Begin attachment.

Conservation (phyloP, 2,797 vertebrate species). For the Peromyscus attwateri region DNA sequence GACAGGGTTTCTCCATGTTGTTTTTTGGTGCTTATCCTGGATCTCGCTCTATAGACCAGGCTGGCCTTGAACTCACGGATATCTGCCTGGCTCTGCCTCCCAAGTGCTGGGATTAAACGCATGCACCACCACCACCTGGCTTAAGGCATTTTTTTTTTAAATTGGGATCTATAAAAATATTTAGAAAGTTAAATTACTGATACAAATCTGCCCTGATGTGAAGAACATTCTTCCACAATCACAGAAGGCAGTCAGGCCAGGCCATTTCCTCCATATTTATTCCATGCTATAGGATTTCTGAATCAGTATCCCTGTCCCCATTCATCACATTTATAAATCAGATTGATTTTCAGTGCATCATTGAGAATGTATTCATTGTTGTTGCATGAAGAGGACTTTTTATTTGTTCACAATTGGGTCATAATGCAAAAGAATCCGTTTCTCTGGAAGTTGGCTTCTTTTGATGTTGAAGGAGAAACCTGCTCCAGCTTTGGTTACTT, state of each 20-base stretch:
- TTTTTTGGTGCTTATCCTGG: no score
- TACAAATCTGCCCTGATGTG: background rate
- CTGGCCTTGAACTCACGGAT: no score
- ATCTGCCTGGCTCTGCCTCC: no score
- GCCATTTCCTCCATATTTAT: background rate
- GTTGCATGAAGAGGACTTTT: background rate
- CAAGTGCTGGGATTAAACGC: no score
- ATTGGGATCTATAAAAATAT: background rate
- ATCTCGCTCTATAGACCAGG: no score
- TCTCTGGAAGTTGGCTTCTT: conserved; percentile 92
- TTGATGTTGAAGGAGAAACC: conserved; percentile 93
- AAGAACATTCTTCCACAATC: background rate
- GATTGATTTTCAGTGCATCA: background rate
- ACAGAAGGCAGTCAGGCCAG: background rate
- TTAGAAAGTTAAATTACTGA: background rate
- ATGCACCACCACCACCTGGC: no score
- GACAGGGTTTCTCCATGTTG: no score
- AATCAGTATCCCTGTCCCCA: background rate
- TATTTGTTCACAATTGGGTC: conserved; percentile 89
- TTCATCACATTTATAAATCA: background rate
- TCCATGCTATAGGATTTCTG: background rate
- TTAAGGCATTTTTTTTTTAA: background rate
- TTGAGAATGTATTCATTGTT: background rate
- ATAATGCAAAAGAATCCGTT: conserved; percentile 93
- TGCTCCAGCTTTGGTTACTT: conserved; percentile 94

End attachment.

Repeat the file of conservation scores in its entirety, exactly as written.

Conservation (phyloP, 2,797 vertebrate species). For the Peromyscus attwateri region DNA sequence GACAGGGTTTCTCCATGTTGTTTTTTGGTGCTTATCCTGGATCTCGCTCTATAGACCAGGCTGGCCTTGAACTCACGGATATCTGCCTGGCTCTGCCTCCCAAGTGCTGGGATTAAACGCATGCACCACCACCACCTGGCTTAAGGCATTTTTTTTTTAAATTGGGATCTATAAAAATATTTAGAAAGTTAAATTACTGATACAAATCTGCCCTGATGTGAAGAACATTCTTCCACAATCACAGAAGGCAGTCAGGCCAGGCCATTTCCTCCATATTTATTCCATGCTATAGGATTTCTGAATCAGTATCCCTGTCCCCATTCATCACATTTATAAATCAGATTGATTTTCAGTGCATCATTGAGAATGTATTCATTGTTGTTGCATGAAGAGGACTTTTTATTTGTTCACAATTGGGTCATAATGCAAAAGAATCCGTTTCTCTGGAAGTTGGCTTCTTTTGATGTTGAAGGAGAAACCTGCTCCAGCTTTGGTTACTT, state of each 20-base stretch:
- TTTTTTGGTGCTTATCCTGG: no score
- TACAAATCTGCCCTGATGTG: background rate
- CTGGCCTTGAACTCACGGAT: no score
- ATCTGCCTGGCTCTGCCTCC: no score
- GCCATTTCCTCCATATTTAT: background rate
- GTTGCATGAAGAGGACTTTT: background rate
- CAAGTGCTGGGATTAAACGC: no score
- ATTGGGATCTATAAAAATAT: background rate
- ATCTCGCTCTATAGACCAGG: no score
- TCTCTGGAAGTTGGCTTCTT: conserved; percentile 92
- TTGATGTTGAAGGAGAAACC: conserved; percentile 93
- AAGAACATTCTTCCACAATC: background rate
- GATTGATTTTCAGTGCATCA: background rate
- ACAGAAGGCAGTCAGGCCAG: background rate
- TTAGAAAGTTAAATTACTGA: background rate
- ATGCACCACCACCACCTGGC: no score
- GACAGGGTTTCTCCATGTTG: no score
- AATCAGTATCCCTGTCCCCA: background rate
- TATTTGTTCACAATTGGGTC: conserved; percentile 89
- TTCATCACATTTATAAATCA: background rate
- TCCATGCTATAGGATTTCTG: background rate
- TTAAGGCATTTTTTTTTTAA: background rate
- TTGAGAATGTATTCATTGTT: background rate
- ATAATGCAAAAGAATCCGTT: conserved; percentile 93
- TGCTCCAGCTTTGGTTACTT: conserved; percentile 94